October 4, 2016
By Lindsey Torphy
At this year’s Caritas Veritas Symposium, four Dominican students shared their thoughts and impressions on last May’s Borderlands Alternative Break trip.
Students reflect on their experiences in Tijuana in the session titled: Reflections on Borderlands.
The students, each at different points of their education, journeyed to the multi-dimensional city of Tijuana through the Borderlands Alternate Break Immersion trip coordinated by John DeCostanza.
The four student panelists included: junior David Ortega majoring in Economics and Spanish, junior Bianca Mena majoring in Sociology and part of the bridge program in social work, senior Atzimba Rodriguez majoring in Psychology and Criminology and senior Raunel Urquiza majoring in Political Science with a minor in Social Justice and Civic Engagement.
The presentation began with the panelists asking the audience “What is Tijuana to you?”
Some words and phrases shouted out in response included: tequila, crime, soccer, shopping, fun, medical procedures, impoverished, prostitution, gangs, drugs and not safe.
These responses shaped the direction of the open discussion between the panelists and the audience.
Ortega’s reasons for taking the trip mirrored those of the other panelists.
“I wanted to see Mexico, the borders, with my own eyes to develop my own experiences,” he said.
What Ortega saw was a hard-working, family-centered, collectivist society, very different from the individualist and privileged American society.
The students started in San Diego and then had their first experience on the border on the way to Tijuana.
Mena spoke about the incredible astounding feeling that she felt as she made her way into Mexico without lines and with only two soldiers for security in comparison to the long lines and heavily guarded border when entering into the US.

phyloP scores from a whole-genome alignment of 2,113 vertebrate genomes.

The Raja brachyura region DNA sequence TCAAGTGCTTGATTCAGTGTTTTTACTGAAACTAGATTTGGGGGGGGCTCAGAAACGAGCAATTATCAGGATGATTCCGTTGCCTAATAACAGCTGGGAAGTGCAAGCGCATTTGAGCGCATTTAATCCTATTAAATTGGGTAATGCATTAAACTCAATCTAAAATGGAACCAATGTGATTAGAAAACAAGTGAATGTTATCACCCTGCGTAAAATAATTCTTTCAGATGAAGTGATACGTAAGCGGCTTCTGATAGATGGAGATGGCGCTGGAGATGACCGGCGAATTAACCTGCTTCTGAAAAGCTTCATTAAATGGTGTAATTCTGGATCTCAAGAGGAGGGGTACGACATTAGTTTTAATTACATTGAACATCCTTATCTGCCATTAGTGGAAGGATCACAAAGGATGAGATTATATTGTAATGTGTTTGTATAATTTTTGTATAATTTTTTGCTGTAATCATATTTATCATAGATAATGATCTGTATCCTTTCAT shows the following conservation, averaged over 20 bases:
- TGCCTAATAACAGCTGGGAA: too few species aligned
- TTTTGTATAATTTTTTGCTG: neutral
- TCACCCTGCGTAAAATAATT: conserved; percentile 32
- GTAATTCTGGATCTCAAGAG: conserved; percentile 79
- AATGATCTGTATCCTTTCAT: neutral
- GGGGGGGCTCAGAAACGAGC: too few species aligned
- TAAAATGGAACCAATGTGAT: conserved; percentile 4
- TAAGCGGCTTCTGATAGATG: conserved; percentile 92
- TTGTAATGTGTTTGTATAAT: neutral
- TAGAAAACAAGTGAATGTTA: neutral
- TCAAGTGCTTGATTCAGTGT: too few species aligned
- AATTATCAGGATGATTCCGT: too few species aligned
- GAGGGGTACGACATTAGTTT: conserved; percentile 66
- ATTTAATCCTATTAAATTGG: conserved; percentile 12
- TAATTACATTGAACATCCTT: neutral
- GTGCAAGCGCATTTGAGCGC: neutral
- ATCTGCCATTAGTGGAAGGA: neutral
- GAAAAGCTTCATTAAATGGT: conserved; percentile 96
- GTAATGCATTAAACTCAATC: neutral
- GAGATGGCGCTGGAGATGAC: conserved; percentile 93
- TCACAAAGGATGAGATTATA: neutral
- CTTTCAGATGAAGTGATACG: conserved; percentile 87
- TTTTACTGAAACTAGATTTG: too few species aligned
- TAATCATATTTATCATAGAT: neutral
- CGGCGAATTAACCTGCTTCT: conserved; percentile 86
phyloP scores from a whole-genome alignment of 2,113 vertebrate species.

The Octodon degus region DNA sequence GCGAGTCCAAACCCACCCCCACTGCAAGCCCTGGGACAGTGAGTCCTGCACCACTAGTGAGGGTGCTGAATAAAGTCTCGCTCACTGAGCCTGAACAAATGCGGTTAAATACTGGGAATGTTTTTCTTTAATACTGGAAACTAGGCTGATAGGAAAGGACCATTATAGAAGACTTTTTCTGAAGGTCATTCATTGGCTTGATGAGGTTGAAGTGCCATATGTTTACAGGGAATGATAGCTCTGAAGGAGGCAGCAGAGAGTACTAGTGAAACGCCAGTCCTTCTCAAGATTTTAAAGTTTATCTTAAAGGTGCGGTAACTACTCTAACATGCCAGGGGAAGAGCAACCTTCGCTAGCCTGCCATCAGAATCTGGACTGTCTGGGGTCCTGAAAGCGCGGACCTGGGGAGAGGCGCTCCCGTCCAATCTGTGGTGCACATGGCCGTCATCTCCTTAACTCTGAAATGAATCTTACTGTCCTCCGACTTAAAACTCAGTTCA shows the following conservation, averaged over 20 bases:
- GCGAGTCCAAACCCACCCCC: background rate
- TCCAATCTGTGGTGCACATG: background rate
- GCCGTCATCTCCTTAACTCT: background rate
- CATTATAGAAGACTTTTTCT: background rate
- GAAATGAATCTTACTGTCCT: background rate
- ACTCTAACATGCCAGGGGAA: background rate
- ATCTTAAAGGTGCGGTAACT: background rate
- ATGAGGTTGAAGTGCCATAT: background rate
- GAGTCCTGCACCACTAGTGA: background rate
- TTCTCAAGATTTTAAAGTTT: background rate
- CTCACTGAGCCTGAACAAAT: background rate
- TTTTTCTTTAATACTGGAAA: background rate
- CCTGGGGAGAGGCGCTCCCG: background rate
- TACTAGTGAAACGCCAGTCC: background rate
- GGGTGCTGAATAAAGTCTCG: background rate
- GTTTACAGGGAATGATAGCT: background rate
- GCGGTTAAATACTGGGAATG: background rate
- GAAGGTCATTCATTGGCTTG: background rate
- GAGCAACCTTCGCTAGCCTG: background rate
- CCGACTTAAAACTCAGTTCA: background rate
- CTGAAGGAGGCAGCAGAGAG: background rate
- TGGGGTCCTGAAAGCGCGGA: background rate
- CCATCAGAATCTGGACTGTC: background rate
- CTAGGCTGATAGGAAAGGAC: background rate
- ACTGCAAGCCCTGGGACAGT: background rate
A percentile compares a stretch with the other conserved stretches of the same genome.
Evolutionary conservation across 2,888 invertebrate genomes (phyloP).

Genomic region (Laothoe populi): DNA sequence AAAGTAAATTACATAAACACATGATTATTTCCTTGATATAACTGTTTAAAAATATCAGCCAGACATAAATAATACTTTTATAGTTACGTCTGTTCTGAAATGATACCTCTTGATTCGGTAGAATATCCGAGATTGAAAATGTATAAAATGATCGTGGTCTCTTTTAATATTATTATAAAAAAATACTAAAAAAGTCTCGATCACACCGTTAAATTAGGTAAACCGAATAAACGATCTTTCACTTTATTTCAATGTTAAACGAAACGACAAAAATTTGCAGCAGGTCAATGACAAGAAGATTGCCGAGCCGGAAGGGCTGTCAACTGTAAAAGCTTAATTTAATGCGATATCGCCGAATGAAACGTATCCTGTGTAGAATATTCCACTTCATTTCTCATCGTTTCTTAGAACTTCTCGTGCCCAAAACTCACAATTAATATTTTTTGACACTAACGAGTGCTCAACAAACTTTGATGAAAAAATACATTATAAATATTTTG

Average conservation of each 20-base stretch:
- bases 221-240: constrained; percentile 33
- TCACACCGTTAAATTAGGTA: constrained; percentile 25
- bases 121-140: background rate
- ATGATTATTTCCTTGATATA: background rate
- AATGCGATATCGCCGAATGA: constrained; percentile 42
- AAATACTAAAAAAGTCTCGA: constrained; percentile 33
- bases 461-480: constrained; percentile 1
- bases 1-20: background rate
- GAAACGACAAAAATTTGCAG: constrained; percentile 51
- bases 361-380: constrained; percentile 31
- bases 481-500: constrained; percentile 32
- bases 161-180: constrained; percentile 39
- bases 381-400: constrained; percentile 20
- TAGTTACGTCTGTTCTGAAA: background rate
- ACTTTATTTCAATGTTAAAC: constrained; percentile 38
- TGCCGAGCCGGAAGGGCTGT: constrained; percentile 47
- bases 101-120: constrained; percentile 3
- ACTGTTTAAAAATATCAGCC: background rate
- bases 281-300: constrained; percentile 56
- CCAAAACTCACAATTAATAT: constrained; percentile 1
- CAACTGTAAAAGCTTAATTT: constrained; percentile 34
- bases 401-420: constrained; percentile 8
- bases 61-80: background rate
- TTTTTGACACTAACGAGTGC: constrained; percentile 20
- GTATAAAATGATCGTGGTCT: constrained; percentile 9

Urquiza and Rodriguez spoke about their experience at La Posada Esperanza, the community based enrichment center, where the students stayed during their visit. They both spoke about the hospitality and beauty of the people who worked there and fed them. They spoke lovingly about the way they were treated and the system that the organization withheld to teach families how to save money and build better futures for themselves, as well as take part in family based home building.
Mena spoke about Casa Del Migrante, a home and refuge for people fleeing the country or people in the process of deportation. She explained that the organization takes in 85 percent deportees and 15 percent of people planning to cross the border. Of that 15 percent, 10 percent will stay after staying at Casa Del Migrante because they feel pride and security in the Mexican community of hospitality and love.
Rodriguez experienced sense of pride and comfort in being Mexican as she verbalized the feeling of accepting the good life as the life you have.
“This trip was about identity to me, finding out and accepting who we are,” she said.
She then added, in Spanish, “no soy de aqui ni de alla” meaning I am not from here or there, in reference to the status of Mexican or American identity.